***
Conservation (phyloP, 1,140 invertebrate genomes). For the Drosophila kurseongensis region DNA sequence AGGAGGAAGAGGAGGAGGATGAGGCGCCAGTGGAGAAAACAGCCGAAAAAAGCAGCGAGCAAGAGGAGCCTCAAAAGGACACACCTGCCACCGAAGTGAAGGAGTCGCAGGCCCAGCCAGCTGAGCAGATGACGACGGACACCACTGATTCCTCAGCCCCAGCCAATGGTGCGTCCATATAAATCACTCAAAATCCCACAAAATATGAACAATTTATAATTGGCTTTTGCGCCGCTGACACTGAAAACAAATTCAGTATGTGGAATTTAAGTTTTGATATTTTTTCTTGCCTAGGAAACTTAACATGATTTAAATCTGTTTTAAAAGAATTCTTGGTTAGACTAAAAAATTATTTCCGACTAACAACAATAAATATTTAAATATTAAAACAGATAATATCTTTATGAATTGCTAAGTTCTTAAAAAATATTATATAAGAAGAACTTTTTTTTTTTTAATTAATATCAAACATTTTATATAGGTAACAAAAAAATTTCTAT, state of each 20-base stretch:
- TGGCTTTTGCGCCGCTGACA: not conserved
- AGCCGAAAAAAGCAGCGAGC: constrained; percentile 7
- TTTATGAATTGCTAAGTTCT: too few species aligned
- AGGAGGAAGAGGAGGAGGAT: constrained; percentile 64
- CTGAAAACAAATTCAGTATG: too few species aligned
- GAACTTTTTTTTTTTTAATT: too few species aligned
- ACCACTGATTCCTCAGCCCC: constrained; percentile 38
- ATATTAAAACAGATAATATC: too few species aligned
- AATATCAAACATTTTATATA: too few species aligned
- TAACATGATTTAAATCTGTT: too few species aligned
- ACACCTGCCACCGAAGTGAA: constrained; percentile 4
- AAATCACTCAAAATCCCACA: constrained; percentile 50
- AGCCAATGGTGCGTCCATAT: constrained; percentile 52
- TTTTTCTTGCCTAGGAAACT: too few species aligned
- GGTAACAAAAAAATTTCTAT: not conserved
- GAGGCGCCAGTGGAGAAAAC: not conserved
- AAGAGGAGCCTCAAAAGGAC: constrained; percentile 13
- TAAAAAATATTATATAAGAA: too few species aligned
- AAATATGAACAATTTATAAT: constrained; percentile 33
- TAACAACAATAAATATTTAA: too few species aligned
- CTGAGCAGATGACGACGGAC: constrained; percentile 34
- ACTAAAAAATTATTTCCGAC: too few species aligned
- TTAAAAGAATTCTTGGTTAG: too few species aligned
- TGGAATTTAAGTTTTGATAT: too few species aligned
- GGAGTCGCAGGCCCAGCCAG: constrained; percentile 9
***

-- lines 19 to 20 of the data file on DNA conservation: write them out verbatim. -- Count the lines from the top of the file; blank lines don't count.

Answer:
- TAAAAAATATTATATAAGAA: too few species aligned
- AAATATGAACAATTTATAAT: constrained; percentile 33